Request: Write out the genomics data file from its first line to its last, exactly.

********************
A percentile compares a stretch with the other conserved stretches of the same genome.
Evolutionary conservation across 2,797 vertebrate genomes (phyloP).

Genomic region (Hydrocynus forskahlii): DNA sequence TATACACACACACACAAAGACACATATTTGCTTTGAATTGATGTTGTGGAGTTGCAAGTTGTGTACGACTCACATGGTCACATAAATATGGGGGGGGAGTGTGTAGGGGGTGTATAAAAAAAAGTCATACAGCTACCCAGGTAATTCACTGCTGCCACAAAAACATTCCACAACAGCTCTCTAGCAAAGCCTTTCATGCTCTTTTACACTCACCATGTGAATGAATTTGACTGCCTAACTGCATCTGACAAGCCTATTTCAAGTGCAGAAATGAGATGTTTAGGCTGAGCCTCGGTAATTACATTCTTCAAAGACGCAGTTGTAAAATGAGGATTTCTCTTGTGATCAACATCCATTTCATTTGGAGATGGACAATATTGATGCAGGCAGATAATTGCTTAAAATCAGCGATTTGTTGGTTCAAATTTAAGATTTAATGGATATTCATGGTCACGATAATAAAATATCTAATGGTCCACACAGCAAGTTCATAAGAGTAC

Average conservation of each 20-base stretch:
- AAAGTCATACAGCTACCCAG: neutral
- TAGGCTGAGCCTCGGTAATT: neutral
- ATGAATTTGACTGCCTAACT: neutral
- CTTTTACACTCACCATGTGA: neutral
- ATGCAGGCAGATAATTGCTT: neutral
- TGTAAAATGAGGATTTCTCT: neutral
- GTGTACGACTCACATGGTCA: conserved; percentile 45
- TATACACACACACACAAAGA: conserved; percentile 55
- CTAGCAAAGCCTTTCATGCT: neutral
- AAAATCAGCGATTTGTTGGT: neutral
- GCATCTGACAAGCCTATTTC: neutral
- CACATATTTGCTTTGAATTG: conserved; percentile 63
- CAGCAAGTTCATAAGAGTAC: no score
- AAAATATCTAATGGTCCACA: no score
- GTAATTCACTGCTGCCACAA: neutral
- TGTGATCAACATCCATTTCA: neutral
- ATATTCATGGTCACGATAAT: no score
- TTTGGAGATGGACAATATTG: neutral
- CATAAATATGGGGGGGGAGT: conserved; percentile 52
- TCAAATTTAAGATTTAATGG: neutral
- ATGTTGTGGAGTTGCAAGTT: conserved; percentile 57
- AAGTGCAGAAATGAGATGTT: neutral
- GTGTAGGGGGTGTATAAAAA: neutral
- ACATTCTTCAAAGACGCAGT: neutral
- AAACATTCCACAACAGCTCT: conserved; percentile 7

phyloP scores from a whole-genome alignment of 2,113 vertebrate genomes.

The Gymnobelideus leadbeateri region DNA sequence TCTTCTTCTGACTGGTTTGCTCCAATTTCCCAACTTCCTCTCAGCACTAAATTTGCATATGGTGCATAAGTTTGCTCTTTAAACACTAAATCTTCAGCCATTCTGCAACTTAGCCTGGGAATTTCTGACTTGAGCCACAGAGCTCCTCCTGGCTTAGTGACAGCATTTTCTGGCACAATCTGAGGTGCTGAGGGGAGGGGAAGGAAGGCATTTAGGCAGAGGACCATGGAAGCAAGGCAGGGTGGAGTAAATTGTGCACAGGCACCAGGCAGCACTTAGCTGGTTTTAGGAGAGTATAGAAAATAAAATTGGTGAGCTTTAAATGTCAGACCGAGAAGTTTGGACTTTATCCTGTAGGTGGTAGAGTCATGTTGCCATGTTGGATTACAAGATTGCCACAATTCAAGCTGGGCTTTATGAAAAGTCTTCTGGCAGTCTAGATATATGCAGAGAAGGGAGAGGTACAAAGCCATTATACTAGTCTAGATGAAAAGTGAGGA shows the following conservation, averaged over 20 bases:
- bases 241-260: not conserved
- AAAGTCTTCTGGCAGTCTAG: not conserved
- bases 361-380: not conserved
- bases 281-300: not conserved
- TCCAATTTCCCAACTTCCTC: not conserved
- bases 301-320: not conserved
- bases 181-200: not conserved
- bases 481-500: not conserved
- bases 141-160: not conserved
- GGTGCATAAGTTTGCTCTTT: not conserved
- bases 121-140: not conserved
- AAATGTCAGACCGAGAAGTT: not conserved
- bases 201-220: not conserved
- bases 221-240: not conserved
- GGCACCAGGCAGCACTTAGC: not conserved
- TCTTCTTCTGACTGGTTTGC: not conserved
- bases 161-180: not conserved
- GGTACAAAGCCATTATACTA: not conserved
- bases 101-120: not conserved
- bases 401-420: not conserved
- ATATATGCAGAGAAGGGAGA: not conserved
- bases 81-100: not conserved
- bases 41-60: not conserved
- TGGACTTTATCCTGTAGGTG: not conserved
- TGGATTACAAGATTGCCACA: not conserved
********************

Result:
A percentile compares a stretch with the other conserved stretches of the same genome.
Evolutionary conservation across 2,797 vertebrate genomes (phyloP).

Genomic region (Hydrocynus forskahlii): DNA sequence TATACACACACACACAAAGACACATATTTGCTTTGAATTGATGTTGTGGAGTTGCAAGTTGTGTACGACTCACATGGTCACATAAATATGGGGGGGGAGTGTGTAGGGGGTGTATAAAAAAAAGTCATACAGCTACCCAGGTAATTCACTGCTGCCACAAAAACATTCCACAACAGCTCTCTAGCAAAGCCTTTCATGCTCTTTTACACTCACCATGTGAATGAATTTGACTGCCTAACTGCATCTGACAAGCCTATTTCAAGTGCAGAAATGAGATGTTTAGGCTGAGCCTCGGTAATTACATTCTTCAAAGACGCAGTTGTAAAATGAGGATTTCTCTTGTGATCAACATCCATTTCATTTGGAGATGGACAATATTGATGCAGGCAGATAATTGCTTAAAATCAGCGATTTGTTGGTTCAAATTTAAGATTTAATGGATATTCATGGTCACGATAATAAAATATCTAATGGTCCACACAGCAAGTTCATAAGAGTAC

Average conservation of each 20-base stretch:
- AAAGTCATACAGCTACCCAG: neutral
- TAGGCTGAGCCTCGGTAATT: neutral
- ATGAATTTGACTGCCTAACT: neutral
- CTTTTACACTCACCATGTGA: neutral
- ATGCAGGCAGATAATTGCTT: neutral
- TGTAAAATGAGGATTTCTCT: neutral
- GTGTACGACTCACATGGTCA: conserved; percentile 45
- TATACACACACACACAAAGA: conserved; percentile 55
- CTAGCAAAGCCTTTCATGCT: neutral
- AAAATCAGCGATTTGTTGGT: neutral
- GCATCTGACAAGCCTATTTC: neutral
- CACATATTTGCTTTGAATTG: conserved; percentile 63
- CAGCAAGTTCATAAGAGTAC: no score
- AAAATATCTAATGGTCCACA: no score
- GTAATTCACTGCTGCCACAA: neutral
- TGTGATCAACATCCATTTCA: neutral
- ATATTCATGGTCACGATAAT: no score
- TTTGGAGATGGACAATATTG: neutral
- CATAAATATGGGGGGGGAGT: conserved; percentile 52
- TCAAATTTAAGATTTAATGG: neutral
- ATGTTGTGGAGTTGCAAGTT: conserved; percentile 57
- AAGTGCAGAAATGAGATGTT: neutral
- GTGTAGGGGGTGTATAAAAA: neutral
- ACATTCTTCAAAGACGCAGT: neutral
- AAACATTCCACAACAGCTCT: conserved; percentile 7

phyloP scores from a whole-genome alignment of 2,113 vertebrate genomes.

The Gymnobelideus leadbeateri region DNA sequence TCTTCTTCTGACTGGTTTGCTCCAATTTCCCAACTTCCTCTCAGCACTAAATTTGCATATGGTGCATAAGTTTGCTCTTTAAACACTAAATCTTCAGCCATTCTGCAACTTAGCCTGGGAATTTCTGACTTGAGCCACAGAGCTCCTCCTGGCTTAGTGACAGCATTTTCTGGCACAATCTGAGGTGCTGAGGGGAGGGGAAGGAAGGCATTTAGGCAGAGGACCATGGAAGCAAGGCAGGGTGGAGTAAATTGTGCACAGGCACCAGGCAGCACTTAGCTGGTTTTAGGAGAGTATAGAAAATAAAATTGGTGAGCTTTAAATGTCAGACCGAGAAGTTTGGACTTTATCCTGTAGGTGGTAGAGTCATGTTGCCATGTTGGATTACAAGATTGCCACAATTCAAGCTGGGCTTTATGAAAAGTCTTCTGGCAGTCTAGATATATGCAGAGAAGGGAGAGGTACAAAGCCATTATACTAGTCTAGATGAAAAGTGAGGA shows the following conservation, averaged over 20 bases:
- bases 241-260: not conserved
- AAAGTCTTCTGGCAGTCTAG: not conserved
- bases 361-380: not conserved
- bases 281-300: not conserved
- TCCAATTTCCCAACTTCCTC: not conserved
- bases 301-320: not conserved
- bases 181-200: not conserved
- bases 481-500: not conserved
- bases 141-160: not conserved
- GGTGCATAAGTTTGCTCTTT: not conserved
- bases 121-140: not conserved
- AAATGTCAGACCGAGAAGTT: not conserved
- bases 201-220: not conserved
- bases 221-240: not conserved
- GGCACCAGGCAGCACTTAGC: not conserved
- TCTTCTTCTGACTGGTTTGC: not conserved
- bases 161-180: not conserved
- GGTACAAAGCCATTATACTA: not conserved
- bases 101-120: not conserved
- bases 401-420: not conserved
- ATATATGCAGAGAAGGGAGA: not conserved
- bases 81-100: not conserved
- bases 41-60: not conserved
- TGGACTTTATCCTGTAGGTG: not conserved
- TGGATTACAAGATTGCCACA: not conserved